For news and updates go to: xyzfilms/i-kill-giants

“This intimate story about a troubled 12-year-old who’s on a mission to save her town is virtually tone perfect.” – Jeanette Catsoulis, New York Times

“A sweetly imaginative, tenderly played coming of age drama.” – Allan Hunter, Screen International

“The vivid cinematography, affecting performance by Wolfe, and lack of saccharine allow the film to resonate not only with the teen target demographic but older viewers as well.” – James Beradinelli, ReelReviews

“I Kill Giants is a dark piece of work for children, which is far from a bad thing.” – Ann Storm, Film Journal International

Beetle Queen Conquers Tokyo, Director Jessica Oreck

BEETLE QUEEN CONQUERS TOKYO is a documentary that delves into the ineffable mystery of Japan’s age-old love affair with insects. A labyrinthine meditation on nature, beauty, philosophy and Japanese culture that might just make you question if your ‘instinctive’ repulsion to bugs is merely a trick of western conditioning.  Sold live in vending machines and department stores, plastic replicas included as prizes in the equivalent of a McDonald’s Happy Meal and the subject of the No. 1 videogame, MushiKing, from the smallest backyard to the top of Mt. Fuji, insects inspire an enthusiasm in Japan seen nowhere else in this world. Beetle Queen Conquers Tokyo discovers why Japan developed this rich and enriching social relationship with insects.  Like a detective story, the film untangles the web of influences behind Japan’s captivation with insects. It opens in modern-day Tokyo where a single beetle recently sold for $90,000 then slips back to the early 1800s, to the first cricket-selling business and the development of haiku and other forms of insect literature and art. Through history and adventure, Beetle Queen Conquers Tokyo travels all the way back in time to stories of the fabled first emperor who named Japan the “Isle of the Dragonflies.” Along the way the film takes side trips to Zen temples and Buddhist Shrines, nature preserves and art museums in its quest for the inspirations that moved Japan into this fascination while other cultures hurtled off towards an almost universal and profound fear of insects. Interspersed with the philosophies of one of Japan’s best-selling authors and anatomists, Dr. Takeshi Yoro, and laced with poetry and art from Japan’s history, this film becomes about much more than insects. Beetle Queen Conquers Tokyo is set to the rhythm of traditional Japanese values in its attention to detail, harmony, and the appreciation of the seemingly mundane. It quietly challenges the viewer to observe the world from an uncommon perspective that will shift the familiar to the fantastic and just might change not only the way we think about bugs, but the way we think about life. Director Jessica Oreck joins us to talk about her debut documentary and her intriguing journey from entomologist to filmmaker.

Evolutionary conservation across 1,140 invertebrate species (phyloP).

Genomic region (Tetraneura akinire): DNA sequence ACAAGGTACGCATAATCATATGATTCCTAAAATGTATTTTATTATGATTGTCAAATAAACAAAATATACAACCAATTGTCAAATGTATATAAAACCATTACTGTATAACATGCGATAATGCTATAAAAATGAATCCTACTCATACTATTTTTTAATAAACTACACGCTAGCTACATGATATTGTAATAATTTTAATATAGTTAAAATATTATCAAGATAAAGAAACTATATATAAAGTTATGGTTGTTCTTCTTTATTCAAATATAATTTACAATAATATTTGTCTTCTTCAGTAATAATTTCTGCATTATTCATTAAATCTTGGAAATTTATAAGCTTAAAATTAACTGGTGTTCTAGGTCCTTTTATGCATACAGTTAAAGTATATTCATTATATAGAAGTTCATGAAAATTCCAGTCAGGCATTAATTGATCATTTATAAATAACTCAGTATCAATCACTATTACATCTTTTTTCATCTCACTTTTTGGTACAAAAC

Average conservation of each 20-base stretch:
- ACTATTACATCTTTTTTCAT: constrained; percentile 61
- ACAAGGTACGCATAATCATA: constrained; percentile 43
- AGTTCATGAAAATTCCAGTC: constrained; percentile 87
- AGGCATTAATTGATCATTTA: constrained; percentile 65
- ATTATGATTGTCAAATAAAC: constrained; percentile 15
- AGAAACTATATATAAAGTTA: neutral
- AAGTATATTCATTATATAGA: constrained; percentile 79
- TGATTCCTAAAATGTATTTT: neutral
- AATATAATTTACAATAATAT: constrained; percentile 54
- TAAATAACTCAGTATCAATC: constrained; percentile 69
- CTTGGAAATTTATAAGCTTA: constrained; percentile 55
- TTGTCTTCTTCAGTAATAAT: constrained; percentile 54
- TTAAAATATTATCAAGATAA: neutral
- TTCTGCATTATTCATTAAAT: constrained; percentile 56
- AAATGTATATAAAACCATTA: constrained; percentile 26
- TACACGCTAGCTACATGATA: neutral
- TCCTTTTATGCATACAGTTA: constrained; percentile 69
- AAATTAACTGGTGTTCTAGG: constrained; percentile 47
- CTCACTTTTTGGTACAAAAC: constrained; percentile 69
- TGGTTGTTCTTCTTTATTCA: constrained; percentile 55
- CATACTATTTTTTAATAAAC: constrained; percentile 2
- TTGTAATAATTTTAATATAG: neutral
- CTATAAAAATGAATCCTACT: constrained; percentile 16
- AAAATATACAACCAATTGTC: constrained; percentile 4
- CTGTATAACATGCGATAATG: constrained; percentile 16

For news and updates go to: beetlequeen.com/home

 

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“Oreck gives us some marvelous close-ups of scampering beetles and butterflies emerging from their pupae, but the focus here is primarily on people.” – Peter Rainer, Christian Science Monitor

“A scientist looking for a combination of childlike innocence and minimalist sophistication might not see it in Hello Kitty but can recognize it in a horned beetle.” – Mike Hale, New York Times

“Zen gardens, banzai trees, the art of haiku — indeed, the whole of Japanese minimalism becomes a setting for these multilegged scramblers, imbued with Shintoist wisdom for those who would look and listen.” – Joshua Rothkopf, Time Out

“An expansive take on the world in miniature, Jessica Oreck’s documentary debut pursues all angles on a novel subject — the Japanese obsession with insects — until it assumes a worldview.” – Eric Hynes, Village Voice